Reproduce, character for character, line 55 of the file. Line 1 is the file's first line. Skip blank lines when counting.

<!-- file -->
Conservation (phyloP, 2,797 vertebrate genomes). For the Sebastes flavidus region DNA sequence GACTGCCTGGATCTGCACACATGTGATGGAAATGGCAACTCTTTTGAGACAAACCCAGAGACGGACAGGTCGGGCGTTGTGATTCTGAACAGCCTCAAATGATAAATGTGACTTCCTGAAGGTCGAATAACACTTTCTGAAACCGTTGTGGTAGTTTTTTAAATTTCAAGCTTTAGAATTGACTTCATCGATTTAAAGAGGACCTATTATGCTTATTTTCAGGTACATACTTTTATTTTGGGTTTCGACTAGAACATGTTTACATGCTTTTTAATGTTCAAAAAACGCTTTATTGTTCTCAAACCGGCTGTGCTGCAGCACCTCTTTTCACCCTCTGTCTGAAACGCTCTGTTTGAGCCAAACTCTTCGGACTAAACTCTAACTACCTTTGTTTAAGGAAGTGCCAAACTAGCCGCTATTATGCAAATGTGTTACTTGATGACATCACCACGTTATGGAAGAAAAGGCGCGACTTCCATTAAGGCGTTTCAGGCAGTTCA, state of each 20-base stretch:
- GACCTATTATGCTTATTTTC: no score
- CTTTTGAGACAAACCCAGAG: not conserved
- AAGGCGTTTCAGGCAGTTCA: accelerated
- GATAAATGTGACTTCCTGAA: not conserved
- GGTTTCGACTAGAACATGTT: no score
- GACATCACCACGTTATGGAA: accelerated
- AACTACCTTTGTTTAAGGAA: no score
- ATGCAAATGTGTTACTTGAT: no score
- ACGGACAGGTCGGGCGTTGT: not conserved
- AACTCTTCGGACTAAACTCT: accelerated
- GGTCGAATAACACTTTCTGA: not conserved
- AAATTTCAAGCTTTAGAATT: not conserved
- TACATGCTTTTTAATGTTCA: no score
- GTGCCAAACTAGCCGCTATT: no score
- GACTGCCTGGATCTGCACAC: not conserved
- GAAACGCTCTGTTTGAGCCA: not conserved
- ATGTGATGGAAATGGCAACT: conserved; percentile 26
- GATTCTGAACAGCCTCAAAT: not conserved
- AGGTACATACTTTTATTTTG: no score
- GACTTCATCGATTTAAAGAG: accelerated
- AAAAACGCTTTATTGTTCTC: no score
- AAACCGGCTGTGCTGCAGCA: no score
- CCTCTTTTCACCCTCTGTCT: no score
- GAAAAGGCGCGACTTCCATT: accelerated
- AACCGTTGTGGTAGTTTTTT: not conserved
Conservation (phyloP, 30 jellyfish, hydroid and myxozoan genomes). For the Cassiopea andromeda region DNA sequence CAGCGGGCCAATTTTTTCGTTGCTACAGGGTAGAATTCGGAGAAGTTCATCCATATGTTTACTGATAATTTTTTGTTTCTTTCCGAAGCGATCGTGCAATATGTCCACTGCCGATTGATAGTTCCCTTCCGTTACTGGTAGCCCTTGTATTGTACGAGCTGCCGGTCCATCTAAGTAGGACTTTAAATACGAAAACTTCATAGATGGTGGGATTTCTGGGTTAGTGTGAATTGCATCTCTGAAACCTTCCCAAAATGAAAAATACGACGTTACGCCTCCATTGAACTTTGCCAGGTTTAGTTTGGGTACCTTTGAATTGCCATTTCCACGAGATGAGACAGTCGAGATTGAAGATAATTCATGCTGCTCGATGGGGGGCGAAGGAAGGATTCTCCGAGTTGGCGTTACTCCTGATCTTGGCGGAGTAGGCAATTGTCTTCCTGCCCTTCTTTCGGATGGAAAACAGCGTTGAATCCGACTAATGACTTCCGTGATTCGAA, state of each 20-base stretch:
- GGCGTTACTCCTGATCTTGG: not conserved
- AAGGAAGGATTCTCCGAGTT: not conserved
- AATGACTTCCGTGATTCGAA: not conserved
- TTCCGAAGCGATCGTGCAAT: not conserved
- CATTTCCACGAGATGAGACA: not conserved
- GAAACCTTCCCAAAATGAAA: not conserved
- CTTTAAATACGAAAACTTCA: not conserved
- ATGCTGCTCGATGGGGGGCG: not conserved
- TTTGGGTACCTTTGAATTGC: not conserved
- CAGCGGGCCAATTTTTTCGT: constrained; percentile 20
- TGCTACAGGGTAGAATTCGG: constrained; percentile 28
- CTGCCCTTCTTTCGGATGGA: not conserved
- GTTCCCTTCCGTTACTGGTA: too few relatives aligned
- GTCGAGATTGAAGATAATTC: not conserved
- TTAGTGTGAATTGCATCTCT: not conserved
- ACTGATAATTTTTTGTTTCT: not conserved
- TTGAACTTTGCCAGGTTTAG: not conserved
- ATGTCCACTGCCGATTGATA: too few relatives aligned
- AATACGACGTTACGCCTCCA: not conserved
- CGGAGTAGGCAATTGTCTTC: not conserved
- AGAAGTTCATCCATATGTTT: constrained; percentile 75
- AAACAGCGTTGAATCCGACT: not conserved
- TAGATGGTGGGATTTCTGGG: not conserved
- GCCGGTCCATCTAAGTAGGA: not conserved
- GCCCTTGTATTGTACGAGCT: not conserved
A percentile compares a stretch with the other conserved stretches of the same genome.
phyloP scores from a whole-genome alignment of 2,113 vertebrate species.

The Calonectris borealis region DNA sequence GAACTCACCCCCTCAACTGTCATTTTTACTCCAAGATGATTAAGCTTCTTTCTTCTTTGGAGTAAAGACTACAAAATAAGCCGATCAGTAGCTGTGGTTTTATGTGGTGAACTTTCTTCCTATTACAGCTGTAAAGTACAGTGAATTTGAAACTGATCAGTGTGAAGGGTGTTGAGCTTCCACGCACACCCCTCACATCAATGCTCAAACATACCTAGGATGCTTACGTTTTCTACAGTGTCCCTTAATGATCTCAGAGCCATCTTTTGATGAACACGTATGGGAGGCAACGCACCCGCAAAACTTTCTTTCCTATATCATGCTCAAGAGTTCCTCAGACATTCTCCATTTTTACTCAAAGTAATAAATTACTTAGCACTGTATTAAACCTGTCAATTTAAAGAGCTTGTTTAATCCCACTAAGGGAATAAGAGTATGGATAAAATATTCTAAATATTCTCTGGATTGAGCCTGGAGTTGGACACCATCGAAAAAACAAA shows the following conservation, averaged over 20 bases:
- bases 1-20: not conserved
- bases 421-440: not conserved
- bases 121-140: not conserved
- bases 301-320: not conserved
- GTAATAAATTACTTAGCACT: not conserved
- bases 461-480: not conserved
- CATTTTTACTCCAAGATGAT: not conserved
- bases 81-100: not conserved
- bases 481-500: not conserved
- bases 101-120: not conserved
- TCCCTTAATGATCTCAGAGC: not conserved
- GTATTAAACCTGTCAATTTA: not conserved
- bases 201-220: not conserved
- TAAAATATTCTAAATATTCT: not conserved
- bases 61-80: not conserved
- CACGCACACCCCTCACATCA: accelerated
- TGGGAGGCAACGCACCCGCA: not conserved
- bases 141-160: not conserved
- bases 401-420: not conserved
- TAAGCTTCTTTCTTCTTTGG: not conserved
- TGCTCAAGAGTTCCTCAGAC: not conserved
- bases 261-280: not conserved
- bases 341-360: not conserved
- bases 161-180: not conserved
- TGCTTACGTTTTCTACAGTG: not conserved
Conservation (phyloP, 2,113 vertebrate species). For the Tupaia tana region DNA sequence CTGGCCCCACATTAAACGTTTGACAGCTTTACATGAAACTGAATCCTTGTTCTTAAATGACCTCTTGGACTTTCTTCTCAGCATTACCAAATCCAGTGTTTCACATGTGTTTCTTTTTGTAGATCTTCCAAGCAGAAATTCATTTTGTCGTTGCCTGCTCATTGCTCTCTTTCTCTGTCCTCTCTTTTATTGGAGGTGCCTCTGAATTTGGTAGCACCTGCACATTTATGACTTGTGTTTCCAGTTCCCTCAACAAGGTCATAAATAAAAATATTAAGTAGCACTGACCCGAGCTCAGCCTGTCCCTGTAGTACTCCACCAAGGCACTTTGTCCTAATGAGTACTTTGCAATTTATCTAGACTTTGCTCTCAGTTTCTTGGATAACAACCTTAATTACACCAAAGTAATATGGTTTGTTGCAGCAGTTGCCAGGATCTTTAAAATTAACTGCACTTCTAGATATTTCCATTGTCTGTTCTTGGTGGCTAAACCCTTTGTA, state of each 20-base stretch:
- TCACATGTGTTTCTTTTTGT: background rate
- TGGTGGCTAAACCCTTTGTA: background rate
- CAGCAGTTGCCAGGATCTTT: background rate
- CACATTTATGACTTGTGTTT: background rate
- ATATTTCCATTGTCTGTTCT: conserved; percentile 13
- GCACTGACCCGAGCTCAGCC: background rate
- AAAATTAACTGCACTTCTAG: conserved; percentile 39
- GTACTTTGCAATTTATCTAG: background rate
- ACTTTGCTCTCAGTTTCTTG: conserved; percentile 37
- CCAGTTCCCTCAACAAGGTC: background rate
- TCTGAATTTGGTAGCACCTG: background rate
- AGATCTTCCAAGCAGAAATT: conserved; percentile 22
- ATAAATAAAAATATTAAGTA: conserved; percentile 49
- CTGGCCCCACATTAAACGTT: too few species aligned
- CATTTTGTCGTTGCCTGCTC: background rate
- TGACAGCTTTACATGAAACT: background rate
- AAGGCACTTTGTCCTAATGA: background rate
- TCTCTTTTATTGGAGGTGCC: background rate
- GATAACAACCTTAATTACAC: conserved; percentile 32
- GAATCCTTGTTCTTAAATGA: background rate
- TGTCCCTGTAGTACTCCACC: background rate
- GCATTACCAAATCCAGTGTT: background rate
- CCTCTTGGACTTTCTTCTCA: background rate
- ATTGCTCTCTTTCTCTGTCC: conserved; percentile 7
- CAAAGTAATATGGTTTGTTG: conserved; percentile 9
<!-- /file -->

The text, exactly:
The Calonectris borealis region DNA sequence GAACTCACCCCCTCAACTGTCATTTTTACTCCAAGATGATTAAGCTTCTTTCTTCTTTGGAGTAAAGACTACAAAATAAGCCGATCAGTAGCTGTGGTTTTATGTGGTGAACTTTCTTCCTATTACAGCTGTAAAGTACAGTGAATTTGAAACTGATCAGTGTGAAGGGTGTTGAGCTTCCACGCACACCCCTCACATCAATGCTCAAACATACCTAGGATGCTTACGTTTTCTACAGTGTCCCTTAATGATCTCAGAGCCATCTTTTGATGAACACGTATGGGAGGCAACGCACCCGCAAAACTTTCTTTCCTATATCATGCTCAAGAGTTCCTCAGACATTCTCCATTTTTACTCAAAGTAATAAATTACTTAGCACTGTATTAAACCTGTCAATTTAAAGAGCTTGTTTAATCCCACTAAGGGAATAAGAGTATGGATAAAATATTCTAAATATTCTCTGGATTGAGCCTGGAGTTGGACACCATCGAAAAAACAAA shows the following conservation, averaged over 20 bases: